Please understand that this is not meant to be advice. I will not get on my lectern and point fingers at those people who “aren’t doing things right”. Instead, this is just something I have learned along the way that I wish to share because I feel like we are in a good place to do so.
I have only been married for going on four years. Hubby and I were friends for about three years before becoming romantically involved, dated for a laughably short time, and we lived together for a year before getting married. It has been a “never a dull moment” relationship with lots of ups, downs, loop-de-loops, and gorgeous vistas. I have been exceedingly fortunate to have someone in my life who is so dedicated to our relationship. He has fought for us even when I was ready to throw in the towel, but I’m getting ahead of myself.
Hubby and I met at work, where our jobs were in different departments. We kept it a secret and maintained our professionalism so that no one at work even knew we were dating. We never showed PDA, we used eachother’s names instead of romantic nicknames, and we maintained avenues of appropriate communication (paging for something instead of texting). No one even knew we were dating until we showed up one day – married. Let’s talk more about that.
We were planning a Spring/Summer wedding but I became fed up with other peoples’ opinions about what I should or should not do. The scheduling was also an issue. By the time we had appeased everyone’s schedules, we would have been getting married in October or November. That was a “no” for both of us; I didn’t want to get married when it was cold outside and Hubby didn’t want to get married on Halloween – like I suggested.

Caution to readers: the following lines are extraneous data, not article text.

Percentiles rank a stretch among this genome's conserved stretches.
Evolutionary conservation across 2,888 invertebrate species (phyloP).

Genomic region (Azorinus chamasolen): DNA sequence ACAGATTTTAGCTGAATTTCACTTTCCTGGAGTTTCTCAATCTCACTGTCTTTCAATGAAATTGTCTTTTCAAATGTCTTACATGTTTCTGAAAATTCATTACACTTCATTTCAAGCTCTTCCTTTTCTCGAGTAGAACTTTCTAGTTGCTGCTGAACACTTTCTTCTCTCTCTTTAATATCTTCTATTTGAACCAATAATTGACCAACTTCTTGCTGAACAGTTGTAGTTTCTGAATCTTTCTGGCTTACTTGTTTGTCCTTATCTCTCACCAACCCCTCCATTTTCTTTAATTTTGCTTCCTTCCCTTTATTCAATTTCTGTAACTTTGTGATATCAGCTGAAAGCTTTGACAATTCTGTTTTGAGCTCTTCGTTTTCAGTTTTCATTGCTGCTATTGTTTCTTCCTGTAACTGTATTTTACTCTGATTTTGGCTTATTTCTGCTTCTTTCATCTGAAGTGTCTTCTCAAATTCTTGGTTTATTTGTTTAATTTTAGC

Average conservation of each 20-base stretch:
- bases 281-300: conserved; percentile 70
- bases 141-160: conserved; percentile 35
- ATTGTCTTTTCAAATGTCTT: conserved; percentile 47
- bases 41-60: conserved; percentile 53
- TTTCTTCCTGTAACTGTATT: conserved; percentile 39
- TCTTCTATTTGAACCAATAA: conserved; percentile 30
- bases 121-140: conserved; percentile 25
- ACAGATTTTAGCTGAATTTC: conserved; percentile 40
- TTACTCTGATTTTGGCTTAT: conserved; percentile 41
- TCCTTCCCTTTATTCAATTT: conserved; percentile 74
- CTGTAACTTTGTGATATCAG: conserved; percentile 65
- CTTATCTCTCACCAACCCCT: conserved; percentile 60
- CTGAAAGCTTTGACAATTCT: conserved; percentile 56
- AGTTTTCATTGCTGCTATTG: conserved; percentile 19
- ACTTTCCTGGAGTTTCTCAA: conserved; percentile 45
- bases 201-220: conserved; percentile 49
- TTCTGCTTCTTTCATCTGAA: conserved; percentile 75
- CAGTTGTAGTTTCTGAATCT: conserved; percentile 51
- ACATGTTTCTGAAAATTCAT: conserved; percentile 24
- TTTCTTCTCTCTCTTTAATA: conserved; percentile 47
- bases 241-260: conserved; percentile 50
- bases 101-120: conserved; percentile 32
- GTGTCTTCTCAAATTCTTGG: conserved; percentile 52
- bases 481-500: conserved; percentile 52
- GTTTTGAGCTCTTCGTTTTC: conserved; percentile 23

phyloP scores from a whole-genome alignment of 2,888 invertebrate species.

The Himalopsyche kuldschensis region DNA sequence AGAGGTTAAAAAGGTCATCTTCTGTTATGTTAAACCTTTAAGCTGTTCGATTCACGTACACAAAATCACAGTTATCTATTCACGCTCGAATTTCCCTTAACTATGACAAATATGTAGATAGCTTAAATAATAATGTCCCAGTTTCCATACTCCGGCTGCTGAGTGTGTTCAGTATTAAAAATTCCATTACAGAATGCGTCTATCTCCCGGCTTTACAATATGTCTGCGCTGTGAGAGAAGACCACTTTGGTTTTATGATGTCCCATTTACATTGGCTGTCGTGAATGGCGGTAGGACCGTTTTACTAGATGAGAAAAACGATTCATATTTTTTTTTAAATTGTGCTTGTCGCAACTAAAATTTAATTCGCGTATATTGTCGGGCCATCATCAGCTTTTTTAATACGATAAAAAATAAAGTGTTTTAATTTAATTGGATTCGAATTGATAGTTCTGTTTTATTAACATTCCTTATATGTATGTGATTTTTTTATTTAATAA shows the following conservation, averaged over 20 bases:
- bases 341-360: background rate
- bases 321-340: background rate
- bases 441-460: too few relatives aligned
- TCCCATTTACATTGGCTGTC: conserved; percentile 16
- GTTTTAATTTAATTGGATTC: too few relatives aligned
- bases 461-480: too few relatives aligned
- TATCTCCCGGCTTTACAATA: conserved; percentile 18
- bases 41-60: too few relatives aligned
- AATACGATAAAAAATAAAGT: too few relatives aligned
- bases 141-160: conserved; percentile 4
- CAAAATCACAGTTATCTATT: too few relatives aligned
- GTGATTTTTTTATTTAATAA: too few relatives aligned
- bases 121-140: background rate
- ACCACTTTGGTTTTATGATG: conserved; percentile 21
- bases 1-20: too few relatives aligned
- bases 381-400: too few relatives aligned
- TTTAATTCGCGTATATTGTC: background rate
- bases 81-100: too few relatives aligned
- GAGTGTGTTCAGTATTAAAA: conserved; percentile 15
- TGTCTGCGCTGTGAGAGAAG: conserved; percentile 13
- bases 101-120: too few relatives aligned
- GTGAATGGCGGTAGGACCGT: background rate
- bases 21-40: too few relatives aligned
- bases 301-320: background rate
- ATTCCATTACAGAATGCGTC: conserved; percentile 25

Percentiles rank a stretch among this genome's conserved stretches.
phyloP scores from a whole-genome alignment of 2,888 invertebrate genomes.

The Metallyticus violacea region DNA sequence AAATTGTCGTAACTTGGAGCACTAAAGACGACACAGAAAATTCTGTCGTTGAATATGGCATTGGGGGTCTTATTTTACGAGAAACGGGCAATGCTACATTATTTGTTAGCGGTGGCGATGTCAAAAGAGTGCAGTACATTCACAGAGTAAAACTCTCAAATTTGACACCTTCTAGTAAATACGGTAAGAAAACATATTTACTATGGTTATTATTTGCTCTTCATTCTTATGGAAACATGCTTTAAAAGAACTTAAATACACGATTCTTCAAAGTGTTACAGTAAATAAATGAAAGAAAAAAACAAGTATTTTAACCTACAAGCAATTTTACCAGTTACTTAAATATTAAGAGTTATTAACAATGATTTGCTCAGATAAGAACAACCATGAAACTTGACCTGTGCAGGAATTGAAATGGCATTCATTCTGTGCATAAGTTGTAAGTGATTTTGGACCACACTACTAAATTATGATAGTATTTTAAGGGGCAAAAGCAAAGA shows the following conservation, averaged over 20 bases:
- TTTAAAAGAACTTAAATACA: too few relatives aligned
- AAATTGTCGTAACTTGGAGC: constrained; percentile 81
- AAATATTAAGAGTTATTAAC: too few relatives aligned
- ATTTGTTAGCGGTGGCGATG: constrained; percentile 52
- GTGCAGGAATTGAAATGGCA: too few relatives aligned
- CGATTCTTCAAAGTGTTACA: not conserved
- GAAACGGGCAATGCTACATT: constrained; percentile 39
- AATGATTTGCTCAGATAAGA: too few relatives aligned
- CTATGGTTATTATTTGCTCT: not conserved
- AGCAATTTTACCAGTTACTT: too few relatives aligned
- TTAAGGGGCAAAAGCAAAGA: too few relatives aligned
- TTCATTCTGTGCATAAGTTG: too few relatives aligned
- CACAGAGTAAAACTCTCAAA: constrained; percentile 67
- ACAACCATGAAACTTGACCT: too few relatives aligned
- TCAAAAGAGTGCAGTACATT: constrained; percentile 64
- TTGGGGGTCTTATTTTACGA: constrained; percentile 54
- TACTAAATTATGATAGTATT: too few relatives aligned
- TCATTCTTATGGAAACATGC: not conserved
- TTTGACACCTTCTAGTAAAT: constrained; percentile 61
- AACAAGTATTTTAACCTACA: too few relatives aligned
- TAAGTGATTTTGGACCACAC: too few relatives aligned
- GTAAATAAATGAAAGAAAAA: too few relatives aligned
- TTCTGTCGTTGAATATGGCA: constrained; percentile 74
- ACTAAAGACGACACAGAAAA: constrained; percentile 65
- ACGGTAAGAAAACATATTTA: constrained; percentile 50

Lying in bed one night, Hubby joked around (for the millionth time), that we should elope. He said that Leap Day was a couple of days away and it would be fun. I said, “Hell yes.”
Certain family members were well aware we were getting married, but none of them knew of our last minute plans to elope. My Mother-In-Law had even taken us dress shopping so I could find a nice outfit to get married in (I didn’t want an expensive dress that I was only going to wear once). No one knew at the time of this excursion that I would be wearing that dress much sooner than anticipated.
The interesting thing is that his mother worked at the County Clerk’s office, at the time. We didn’t tell a soul about our plans and she was pretty shocked when we showed up all dressed up at her office and asked for a marriage license. (She was even more shocked that we weren’t shaking. Apparently, most people have wobbly signatures from shaking so hard while signing their marriage license.)